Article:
Pubdate: Tue, 27 Jul 2004
Source: Racine Journal Times, The (WI)
Copyright: 2004, The Racine Journal Times
Author: Joyce L. Anderson
Bookmark: (Drug Courts)


What do you think of when you think of Racine? Its beautiful lakefront,
multicultural festivals, rich heritage, bike trails, galleries and theaters,
affordable housing, participatory government... kringle?

Or do you think of the community with the largest jail in relation to
arrests in the state, a youthful offender prison plus a prison in
Sturtevant, and a new probation/parole facility?

Why does Racine need more jail space?

Does Racine have an unusually large criminal population? Or is Racine victim
of a "lock'em up" mentality?

Many other communities with similar demographics as Racine have lower
incarceration rates and spend less on their criminal justice system.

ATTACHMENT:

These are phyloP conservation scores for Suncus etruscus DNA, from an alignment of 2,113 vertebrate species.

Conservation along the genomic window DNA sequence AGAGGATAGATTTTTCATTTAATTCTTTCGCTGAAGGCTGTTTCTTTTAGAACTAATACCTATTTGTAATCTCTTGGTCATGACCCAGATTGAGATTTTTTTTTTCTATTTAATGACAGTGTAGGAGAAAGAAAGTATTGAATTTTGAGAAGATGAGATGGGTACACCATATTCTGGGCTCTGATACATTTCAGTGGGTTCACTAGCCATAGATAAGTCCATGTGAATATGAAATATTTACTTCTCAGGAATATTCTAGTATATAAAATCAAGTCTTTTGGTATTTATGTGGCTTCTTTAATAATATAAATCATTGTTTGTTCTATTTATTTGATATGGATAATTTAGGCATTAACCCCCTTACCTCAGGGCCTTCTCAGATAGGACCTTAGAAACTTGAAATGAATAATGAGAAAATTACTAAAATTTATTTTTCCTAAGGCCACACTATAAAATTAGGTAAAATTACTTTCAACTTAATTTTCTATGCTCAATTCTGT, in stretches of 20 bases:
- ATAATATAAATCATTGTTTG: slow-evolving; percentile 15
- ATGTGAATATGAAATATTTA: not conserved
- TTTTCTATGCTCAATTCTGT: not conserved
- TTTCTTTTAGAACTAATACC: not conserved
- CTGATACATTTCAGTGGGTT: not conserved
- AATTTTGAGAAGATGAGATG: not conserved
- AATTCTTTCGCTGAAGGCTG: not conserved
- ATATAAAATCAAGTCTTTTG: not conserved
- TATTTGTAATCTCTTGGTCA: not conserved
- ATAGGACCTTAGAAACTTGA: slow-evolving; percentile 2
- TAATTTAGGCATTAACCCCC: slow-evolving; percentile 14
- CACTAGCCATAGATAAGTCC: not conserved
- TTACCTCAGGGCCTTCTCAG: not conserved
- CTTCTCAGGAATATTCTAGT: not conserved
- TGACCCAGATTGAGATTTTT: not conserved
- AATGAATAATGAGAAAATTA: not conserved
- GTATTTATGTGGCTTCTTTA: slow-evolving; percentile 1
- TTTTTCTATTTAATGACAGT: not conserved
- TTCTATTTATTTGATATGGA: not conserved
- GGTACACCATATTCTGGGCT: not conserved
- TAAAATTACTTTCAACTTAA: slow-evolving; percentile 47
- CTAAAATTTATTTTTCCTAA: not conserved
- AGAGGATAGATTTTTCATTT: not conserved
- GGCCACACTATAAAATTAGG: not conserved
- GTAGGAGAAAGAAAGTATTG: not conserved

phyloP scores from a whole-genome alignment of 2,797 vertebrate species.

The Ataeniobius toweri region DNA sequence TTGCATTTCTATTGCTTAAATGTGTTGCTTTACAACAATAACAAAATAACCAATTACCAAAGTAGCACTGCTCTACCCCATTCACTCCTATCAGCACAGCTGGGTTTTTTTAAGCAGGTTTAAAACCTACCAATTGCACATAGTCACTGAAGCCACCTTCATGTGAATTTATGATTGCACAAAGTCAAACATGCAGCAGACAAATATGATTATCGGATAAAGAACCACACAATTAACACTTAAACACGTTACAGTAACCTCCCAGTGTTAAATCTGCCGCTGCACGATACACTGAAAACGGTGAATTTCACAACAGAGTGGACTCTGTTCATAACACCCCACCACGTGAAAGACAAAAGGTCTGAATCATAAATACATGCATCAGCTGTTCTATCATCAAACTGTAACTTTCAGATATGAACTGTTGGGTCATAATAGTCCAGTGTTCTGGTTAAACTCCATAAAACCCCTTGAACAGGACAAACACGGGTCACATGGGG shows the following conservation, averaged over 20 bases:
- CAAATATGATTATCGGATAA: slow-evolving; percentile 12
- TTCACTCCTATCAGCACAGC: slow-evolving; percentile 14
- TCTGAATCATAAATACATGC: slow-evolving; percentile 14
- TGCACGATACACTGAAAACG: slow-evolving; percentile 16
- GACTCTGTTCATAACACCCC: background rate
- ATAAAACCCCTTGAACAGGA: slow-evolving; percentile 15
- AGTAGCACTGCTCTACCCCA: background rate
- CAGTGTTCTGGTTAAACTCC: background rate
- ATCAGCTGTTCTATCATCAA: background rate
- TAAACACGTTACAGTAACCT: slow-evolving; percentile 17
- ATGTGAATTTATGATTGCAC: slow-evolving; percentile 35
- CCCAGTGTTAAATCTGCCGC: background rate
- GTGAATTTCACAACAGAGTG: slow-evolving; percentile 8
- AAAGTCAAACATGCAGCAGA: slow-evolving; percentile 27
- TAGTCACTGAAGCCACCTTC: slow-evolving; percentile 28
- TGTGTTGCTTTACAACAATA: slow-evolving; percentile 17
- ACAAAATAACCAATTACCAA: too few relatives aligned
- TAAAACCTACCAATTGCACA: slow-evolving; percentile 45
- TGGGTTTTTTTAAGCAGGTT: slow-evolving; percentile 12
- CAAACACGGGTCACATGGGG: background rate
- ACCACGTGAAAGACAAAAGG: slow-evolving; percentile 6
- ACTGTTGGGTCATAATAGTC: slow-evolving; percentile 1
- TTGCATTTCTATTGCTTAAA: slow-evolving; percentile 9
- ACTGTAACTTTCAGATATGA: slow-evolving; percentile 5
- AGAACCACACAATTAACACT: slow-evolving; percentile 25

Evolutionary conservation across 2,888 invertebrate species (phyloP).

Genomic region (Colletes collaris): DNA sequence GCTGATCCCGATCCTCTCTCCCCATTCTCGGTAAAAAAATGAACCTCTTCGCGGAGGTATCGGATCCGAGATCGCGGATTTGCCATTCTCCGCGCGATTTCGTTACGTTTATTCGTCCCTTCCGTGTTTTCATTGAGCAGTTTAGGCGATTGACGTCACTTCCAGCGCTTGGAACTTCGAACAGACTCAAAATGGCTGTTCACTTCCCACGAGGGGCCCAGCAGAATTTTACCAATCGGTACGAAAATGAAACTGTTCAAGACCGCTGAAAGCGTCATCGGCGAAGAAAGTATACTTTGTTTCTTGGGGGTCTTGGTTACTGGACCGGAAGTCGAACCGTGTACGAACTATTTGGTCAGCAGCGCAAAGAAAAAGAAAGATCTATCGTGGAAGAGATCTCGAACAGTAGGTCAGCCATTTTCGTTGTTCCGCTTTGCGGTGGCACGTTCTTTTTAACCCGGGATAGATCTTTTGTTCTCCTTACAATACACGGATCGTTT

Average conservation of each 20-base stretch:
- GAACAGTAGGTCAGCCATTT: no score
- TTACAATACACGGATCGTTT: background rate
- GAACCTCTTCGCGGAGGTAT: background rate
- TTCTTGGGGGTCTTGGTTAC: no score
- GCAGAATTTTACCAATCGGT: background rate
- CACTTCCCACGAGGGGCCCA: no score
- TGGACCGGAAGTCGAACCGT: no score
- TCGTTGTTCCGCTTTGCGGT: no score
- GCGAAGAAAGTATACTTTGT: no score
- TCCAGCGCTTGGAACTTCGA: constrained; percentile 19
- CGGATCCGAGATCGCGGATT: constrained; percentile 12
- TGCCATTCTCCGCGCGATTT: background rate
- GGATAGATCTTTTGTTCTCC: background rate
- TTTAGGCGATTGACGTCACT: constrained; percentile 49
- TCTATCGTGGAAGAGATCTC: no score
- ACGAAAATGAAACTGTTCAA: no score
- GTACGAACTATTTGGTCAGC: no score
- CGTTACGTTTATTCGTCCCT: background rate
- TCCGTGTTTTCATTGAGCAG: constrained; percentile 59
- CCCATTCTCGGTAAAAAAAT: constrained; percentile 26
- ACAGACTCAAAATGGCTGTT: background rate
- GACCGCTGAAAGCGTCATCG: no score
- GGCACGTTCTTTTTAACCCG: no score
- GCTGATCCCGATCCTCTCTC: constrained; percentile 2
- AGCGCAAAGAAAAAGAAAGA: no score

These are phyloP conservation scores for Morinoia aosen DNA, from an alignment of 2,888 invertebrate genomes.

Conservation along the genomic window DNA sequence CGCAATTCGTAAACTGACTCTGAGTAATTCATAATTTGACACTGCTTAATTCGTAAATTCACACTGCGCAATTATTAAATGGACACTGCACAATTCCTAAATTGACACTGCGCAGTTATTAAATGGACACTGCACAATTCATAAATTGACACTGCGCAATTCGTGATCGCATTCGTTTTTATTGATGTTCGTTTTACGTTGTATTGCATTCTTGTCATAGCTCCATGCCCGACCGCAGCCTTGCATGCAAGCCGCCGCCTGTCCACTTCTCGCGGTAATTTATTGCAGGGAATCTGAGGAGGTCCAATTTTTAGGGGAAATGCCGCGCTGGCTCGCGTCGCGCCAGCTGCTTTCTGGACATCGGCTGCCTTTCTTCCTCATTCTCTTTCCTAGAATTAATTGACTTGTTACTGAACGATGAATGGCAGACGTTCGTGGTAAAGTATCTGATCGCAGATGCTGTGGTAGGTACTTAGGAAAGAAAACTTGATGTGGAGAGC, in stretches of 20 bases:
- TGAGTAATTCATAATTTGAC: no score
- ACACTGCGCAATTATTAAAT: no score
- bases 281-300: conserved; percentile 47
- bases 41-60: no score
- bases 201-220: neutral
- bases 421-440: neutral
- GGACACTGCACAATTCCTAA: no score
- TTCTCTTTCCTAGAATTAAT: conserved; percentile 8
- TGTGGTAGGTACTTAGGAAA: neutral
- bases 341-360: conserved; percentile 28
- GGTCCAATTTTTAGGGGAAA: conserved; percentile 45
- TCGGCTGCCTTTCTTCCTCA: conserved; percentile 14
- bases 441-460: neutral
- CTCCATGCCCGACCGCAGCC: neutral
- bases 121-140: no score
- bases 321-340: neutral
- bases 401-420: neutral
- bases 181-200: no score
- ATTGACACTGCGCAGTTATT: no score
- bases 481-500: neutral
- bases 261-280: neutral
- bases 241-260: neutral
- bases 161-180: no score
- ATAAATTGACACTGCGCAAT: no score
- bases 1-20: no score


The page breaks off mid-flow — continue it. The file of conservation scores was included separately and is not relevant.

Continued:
Some of these same communities are being creative, using drug courts,
treatment programs and other alternatives to incarceration. Besides being
cost effective, these programs can actually address the root causes of why
people are committing crimes.

They can begin to rehabilitate people and prepare them for lives as
law-abiding citizens.

It is obvious, and well-documented, that incarceration does not prevent
crime. After listening to and reading Dr. Latessa and the recommendations of
the Citizens Criminal Justice Task Force, I strongly believe we need to look
at who makes up our jail and prison population. We need to assess the needs
and risk factors of each person before simply locking them up. Using their
strengths and addressing their needs and weaknesses, we can work towards
lowering the recidivism rate in our system.

I urge the County Board to think creatively, to follow the recommendations
of the task force and to be a force behind truly addressing the needs of
those who find themselves in our criminal justice system.

In the long run, I believe we will promote a healthier, safer community, one
we can be proud of.

Joyce L. Anderson 
- ---
MAP posted-by: Josh